Our systematic review and meta-analysis suggests that the risk of violence in those with traumatic brain injury—between one to threefold that of the general population—is of a similar magnitude to the risk of violence in those with major mental disorders after adjustments are made for socioeconomic status and comorbid substance abuse . However, this finding is provisional as the included studies were drawn from prisoners, veterans or patient samples—no population-based surveys were identified. Although there was no statistical heterogeneity in the association with violence, there was clinical heterogeneity in the samples included and therefore the causal pathways to violence will differ. Nevertheless, our review provides a crude estimate of the risk that appears to be similar irrespective of the sample. One of the clinical implications suggested by this finding is that structured violence risk assessment should be considered in some patients with head injury. Such assessments are now routinely done in severe mental illness, with increasing emphasis to systematize and further incorporate dynamic, or changeable, factors .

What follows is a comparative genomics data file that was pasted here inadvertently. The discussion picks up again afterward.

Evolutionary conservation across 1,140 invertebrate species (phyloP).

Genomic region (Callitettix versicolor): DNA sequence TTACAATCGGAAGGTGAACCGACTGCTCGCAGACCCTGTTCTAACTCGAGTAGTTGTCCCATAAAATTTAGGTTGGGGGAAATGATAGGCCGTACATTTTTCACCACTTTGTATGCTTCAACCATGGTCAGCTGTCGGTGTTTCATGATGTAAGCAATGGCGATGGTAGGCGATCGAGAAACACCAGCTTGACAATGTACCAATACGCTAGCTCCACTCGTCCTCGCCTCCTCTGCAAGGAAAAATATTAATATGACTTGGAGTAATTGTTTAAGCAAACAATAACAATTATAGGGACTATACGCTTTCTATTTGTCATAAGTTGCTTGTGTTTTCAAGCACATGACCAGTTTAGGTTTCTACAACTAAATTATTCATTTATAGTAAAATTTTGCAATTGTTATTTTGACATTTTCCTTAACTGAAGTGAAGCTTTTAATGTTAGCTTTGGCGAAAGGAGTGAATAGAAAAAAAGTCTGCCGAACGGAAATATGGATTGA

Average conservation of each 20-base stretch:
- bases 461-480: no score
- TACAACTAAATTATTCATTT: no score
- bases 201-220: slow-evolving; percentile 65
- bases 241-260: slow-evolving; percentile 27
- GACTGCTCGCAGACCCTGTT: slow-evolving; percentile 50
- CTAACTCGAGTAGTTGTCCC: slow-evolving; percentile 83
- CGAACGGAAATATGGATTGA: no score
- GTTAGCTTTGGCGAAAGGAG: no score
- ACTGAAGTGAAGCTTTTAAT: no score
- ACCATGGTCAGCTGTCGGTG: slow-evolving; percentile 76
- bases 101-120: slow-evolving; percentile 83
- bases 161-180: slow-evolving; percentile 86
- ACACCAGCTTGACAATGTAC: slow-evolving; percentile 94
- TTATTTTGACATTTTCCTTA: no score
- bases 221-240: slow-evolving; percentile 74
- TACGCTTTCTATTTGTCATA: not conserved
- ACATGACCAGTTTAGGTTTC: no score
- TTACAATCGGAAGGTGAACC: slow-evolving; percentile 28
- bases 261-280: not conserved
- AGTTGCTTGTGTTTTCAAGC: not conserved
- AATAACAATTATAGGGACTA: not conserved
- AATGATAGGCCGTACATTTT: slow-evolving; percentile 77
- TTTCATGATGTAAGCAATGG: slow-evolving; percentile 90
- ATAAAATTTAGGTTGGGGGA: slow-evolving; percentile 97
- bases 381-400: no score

Although based on three studies, no clear association of epilepsy with violence was found. This is contrary to authors of some modern textbooks who have stated that epilepsy is associated with an increased risk for violence [35, 44, 46], although this view has been undermined by lack of evidence for an increased prevalence of epilepsy in prisoners . It is possible that the impact of high-profile cases of epileptic violence is unrepresentative, or that the long-term sedative  or mood-stabilizing effects of medication prescribed to most patients with epilepsy counterbalances this effect. The acquittal of a very few individuals with epilepsy on the basis of criminal insanity may impact on homicide rates . In addition, these articles in textbooks have cited a population-based study from the 1960s in Iceland, which reported a three times increased rate of criminality compared with the general population, but this was excluded from our review as the controls were drawn from a different study and time period, and included the cases . Two of the three epilepsy studies included in the review were in prisoner samples, and the remaining study was based on a diagnosis of epilepsy before age 15 years. In total, these investigations included 369 individuals with epilepsy. Thus, the evidence for epilepsy is quite limited and needs replication in a true population-based study of crime and violence. Any such study would be important, as epilepsy remains heavily stigmatized [12, 31]. It is also not known reliably how the risk profiles compare with different subtypes of epilepsy. Finally, it is important to clarify that our findings do not mean that epilepsy cannot be the basis of violent behavior in some individuals, as attested in many case reports .